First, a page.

New in September 2018

Return to all
New This Month


The month of September is a time of transition. As we embrace the cooler weather and the upcoming autumn equinox, we also embrace a rich bounty of seasonal foods during this harvest month, including an abundance of fresh vegetables, fruits and delicious fish that we only get to enjoy this time of year. Read on for more details about our seasonal delicacies, tips from the chef and the tradition of using soy sauce in Japan.

+++++++++++++++++++++++++++

Fresh Catch

Shima-aji (Trevally) – Shima-aji, or white trevally, is considered a luxury in Japan. Only available in the summer and fall, it’s a very versatile fish prepared in a variety of ways, such as grilled, tempura, in hot pot and of course, as sashimi and sushi. It’s also very rich with Vitamin B and B6.

Shima-aji (Trevally)

Frequent Fish

Mirugai (Geoduck) – Geoduck is native to the coastal waters of western Canada and the Northwest. As the largest burrowing clams in the world, the name “geoduck,” is derived from a Lushootseed (Native American) word meaning “dig deep.” Much of the local supply is exported to China, Korea and Japan where its briny flavor and crunchy texture is considered a delicacy.

Mirugai (Geoduck)

Seasonal Sake

Our current sake special is Seitoku Genshu. A junmai ginjo, Seitoku brings interesting notes of lychee in a graceful, refined and balanced sake. At 17 percent alcohol the sake is perfect to enjoy with food, pairing especially well with scallops, mirugai, abalone, squid and other mollusks. Our chefs will pair the perfect sushi with Seitoku Genshu to intensify the briny flavors of the seafood and the enticing notes of the sake.

 

Japanese Food Traditions

Katsuobushi (Dried Bonito Flakes) – Katsuobushi is a basic ingredient in Japanese cuisine made from Skipjack Tuna (also known as Arctic and Oceanic tuna). To make katsuobushi the tuna is steamed, dried, smoked and then cured. This process turns the fish into a wood-like block that is then flaked, all which significantly increases the amount of Umami flavor contained within the fish.

Katsuobushi (Dried Bonito Flakes)

Shoyu (Soy Sauce) – Soy Sauce, or “Shoyu”, is a traditional seasoning sauce made from fermented soy beans. Japanese people have long been using Shoyu for centuries. It originated in ancient China and has changed over time. There are many types of Shoyu available in Japan, but below are the most common:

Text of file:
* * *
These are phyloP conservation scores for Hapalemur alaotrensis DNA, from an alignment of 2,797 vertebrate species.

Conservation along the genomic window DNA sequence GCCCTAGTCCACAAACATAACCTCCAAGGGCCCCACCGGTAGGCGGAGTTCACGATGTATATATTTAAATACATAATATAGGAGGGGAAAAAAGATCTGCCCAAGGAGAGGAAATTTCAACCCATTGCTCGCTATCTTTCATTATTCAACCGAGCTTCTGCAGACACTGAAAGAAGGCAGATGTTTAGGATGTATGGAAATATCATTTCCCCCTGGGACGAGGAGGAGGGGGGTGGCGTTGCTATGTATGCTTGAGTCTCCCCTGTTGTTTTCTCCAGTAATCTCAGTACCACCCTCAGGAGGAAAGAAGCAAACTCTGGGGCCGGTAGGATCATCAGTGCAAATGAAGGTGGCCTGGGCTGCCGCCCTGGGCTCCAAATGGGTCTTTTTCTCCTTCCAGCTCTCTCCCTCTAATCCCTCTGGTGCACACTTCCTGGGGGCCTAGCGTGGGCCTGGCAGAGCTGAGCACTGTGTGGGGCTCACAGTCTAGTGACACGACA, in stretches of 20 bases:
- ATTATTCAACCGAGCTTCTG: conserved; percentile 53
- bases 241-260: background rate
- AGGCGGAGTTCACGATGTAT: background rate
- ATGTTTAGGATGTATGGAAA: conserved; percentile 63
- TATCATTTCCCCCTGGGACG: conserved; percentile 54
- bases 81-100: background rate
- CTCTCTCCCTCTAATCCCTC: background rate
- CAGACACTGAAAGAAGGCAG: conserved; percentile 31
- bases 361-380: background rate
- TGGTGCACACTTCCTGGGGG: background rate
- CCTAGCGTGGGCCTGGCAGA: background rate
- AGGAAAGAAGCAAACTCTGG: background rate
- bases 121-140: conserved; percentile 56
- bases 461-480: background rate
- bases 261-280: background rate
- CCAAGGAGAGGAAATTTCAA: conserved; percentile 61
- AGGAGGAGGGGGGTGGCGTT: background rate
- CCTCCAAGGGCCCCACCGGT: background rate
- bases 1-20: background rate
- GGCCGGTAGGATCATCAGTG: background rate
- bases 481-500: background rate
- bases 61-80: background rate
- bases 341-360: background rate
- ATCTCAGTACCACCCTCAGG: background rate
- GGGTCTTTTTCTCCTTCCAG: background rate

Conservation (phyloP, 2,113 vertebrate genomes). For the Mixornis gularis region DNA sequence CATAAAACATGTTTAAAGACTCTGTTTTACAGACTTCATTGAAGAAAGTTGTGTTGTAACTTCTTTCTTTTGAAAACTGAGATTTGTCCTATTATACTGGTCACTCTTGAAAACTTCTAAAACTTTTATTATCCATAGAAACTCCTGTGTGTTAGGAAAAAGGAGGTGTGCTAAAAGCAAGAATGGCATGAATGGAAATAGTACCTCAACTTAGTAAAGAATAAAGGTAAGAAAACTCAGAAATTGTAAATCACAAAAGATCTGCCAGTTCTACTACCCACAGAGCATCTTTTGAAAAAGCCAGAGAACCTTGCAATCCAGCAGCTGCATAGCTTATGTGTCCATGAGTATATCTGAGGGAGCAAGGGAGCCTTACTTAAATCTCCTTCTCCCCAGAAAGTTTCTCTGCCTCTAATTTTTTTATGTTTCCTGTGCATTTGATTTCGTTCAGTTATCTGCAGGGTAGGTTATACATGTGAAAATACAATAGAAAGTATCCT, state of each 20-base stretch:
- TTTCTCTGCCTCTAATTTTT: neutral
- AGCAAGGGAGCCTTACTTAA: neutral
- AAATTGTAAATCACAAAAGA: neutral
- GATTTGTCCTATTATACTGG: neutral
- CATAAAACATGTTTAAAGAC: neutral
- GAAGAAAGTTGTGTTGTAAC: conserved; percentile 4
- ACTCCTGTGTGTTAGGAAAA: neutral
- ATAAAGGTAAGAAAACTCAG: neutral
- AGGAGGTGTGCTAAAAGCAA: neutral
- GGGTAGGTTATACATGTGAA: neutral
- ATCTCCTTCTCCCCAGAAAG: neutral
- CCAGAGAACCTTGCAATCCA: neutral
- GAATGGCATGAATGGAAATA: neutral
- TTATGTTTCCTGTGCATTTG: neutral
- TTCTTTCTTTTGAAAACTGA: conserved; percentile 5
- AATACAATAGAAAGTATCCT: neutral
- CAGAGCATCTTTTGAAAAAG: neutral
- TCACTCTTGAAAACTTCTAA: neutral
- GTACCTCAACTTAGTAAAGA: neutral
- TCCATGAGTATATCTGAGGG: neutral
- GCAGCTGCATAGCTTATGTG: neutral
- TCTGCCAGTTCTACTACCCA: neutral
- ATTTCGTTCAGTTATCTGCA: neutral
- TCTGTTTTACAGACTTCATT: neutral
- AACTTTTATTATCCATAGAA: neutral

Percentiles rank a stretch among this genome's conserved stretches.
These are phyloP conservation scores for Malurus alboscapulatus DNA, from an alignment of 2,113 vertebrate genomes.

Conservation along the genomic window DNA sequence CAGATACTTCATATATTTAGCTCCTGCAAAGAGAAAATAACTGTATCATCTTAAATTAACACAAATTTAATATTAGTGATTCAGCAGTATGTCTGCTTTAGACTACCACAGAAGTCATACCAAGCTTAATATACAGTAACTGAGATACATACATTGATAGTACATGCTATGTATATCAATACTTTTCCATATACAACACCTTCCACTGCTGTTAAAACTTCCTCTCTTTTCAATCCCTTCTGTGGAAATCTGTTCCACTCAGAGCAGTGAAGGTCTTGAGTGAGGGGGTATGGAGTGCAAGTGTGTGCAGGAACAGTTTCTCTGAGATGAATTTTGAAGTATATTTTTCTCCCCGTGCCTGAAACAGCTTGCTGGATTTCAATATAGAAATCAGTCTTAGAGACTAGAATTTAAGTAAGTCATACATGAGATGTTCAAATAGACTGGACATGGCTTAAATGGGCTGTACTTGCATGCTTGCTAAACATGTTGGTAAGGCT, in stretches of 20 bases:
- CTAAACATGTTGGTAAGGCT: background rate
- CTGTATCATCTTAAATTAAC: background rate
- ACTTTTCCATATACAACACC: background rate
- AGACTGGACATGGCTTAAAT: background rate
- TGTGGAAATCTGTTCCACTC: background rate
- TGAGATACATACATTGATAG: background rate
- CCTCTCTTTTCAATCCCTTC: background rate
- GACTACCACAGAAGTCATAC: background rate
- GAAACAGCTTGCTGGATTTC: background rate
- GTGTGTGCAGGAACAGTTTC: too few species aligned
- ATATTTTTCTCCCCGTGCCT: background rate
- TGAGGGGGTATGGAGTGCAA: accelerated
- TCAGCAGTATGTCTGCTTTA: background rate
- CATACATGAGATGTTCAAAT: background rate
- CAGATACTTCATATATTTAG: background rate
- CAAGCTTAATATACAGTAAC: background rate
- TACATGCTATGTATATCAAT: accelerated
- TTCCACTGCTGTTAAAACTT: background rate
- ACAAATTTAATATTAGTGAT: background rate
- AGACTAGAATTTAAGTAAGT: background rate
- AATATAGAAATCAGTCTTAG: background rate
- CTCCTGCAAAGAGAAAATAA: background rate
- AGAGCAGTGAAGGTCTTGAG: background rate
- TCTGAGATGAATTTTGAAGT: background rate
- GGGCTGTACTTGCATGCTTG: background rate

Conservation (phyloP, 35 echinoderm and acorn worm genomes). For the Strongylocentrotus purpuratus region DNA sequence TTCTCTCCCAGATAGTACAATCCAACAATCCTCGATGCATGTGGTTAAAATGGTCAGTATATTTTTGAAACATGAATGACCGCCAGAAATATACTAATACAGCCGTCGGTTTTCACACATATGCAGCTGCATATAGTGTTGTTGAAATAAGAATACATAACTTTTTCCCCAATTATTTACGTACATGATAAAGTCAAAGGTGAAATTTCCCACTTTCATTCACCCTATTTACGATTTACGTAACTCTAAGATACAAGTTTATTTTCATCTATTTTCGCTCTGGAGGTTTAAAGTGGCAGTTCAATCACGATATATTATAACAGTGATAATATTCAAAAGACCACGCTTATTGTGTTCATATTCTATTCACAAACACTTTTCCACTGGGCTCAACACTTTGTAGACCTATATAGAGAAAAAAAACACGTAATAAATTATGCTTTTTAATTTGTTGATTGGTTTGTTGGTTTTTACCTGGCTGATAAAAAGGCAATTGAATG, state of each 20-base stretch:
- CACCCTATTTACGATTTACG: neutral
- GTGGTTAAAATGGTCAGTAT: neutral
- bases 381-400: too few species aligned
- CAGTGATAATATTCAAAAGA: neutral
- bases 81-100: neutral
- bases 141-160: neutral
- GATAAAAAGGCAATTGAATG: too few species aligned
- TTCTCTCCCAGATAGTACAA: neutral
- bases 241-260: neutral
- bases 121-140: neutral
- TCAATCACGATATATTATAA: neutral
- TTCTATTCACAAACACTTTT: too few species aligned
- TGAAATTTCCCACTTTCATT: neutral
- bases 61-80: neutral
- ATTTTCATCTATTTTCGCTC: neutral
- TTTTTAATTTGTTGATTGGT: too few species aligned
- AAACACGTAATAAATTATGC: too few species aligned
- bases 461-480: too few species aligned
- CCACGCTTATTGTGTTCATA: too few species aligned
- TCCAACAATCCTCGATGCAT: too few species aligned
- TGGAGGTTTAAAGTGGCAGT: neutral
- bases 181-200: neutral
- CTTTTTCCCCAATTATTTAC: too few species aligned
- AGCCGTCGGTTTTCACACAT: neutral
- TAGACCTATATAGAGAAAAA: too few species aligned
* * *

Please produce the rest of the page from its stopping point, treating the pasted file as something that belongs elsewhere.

Koikuchi Shoyu (regular or dark soy sauce): Koikuchi Shoyu is the one we always see at sushi bars, Japanese restaurants, and supermarkets. It’s an all-purpose soy sauce and can be used on every occasion.

Tamari Shoyu (thick soy sauce): Tamari Shoyu was the mainstream of soy sauce until the early Edo period (1603 – 1861). It’s thicker and subtly sweeter than regular soy sauce and goes well with sashimi.

Usukuchi Shoyu (light colored soy sauce): The color of this shoyu is lighter, but it’s often saltier than regular shoyu. The main application of this shoyu is Dashi broth. Thanks to the pureness of the color, the other ingredients prepared with the broth can stay natural.

Shoyu (Soy Sauce)

Chef’s Tips

Discover quick and easy tips from our talented sushi chefs! Having worked in Japan, they bring us interesting and educational tips each month of the centuries-old customs related to sushi. We feature these favorite tips each month to help you keep your sushi knowledge sharp!

Eating Nigiri

  1. Use your fingers to eat nigiri!
  2. Hold nigiri with your thumb and middle finger, and support with your index finger on top.
  3. Tilt and dip the tip of the fish in soy sauce.
  4. If you are using chopsticks, tilt the fish with the left chopstick, support the bottom with the right. Pick it up, dip tip of the fish in soy sauce.
  5. Never dip the rice in soy sauce (it will fall apart).
  6. Eat with one bite.
  7. Eat gari (pickled ginger) in between nigiri to freshen your palate.

How to Order Open-End Omakase – available at our sushi counter

  1. Open-end means there’s no set pricing.
  2. Tell the chef if you have a budget.
  3. Tell the chef how hungry you are.
  4. Do mention your dislikes or dietary restrictions.
  5. Your chef will consider all of the above and serve you accordingly.

 

Seattle Magazine Reader’s Choice Poll: Best Sushi

Seattle Magazine asked readers to vote for their favorite Seattle restaurants. We are humbled to win ‘Best Sushi’ in Seattle. Thank you to everyone who voted for us! To read more and see all results, visit seattlemag.com.

August Events

Share your #sushipics on Instagram + Facebook + Twitter for all #shirossushi fans to see.

CategoriesWhat's New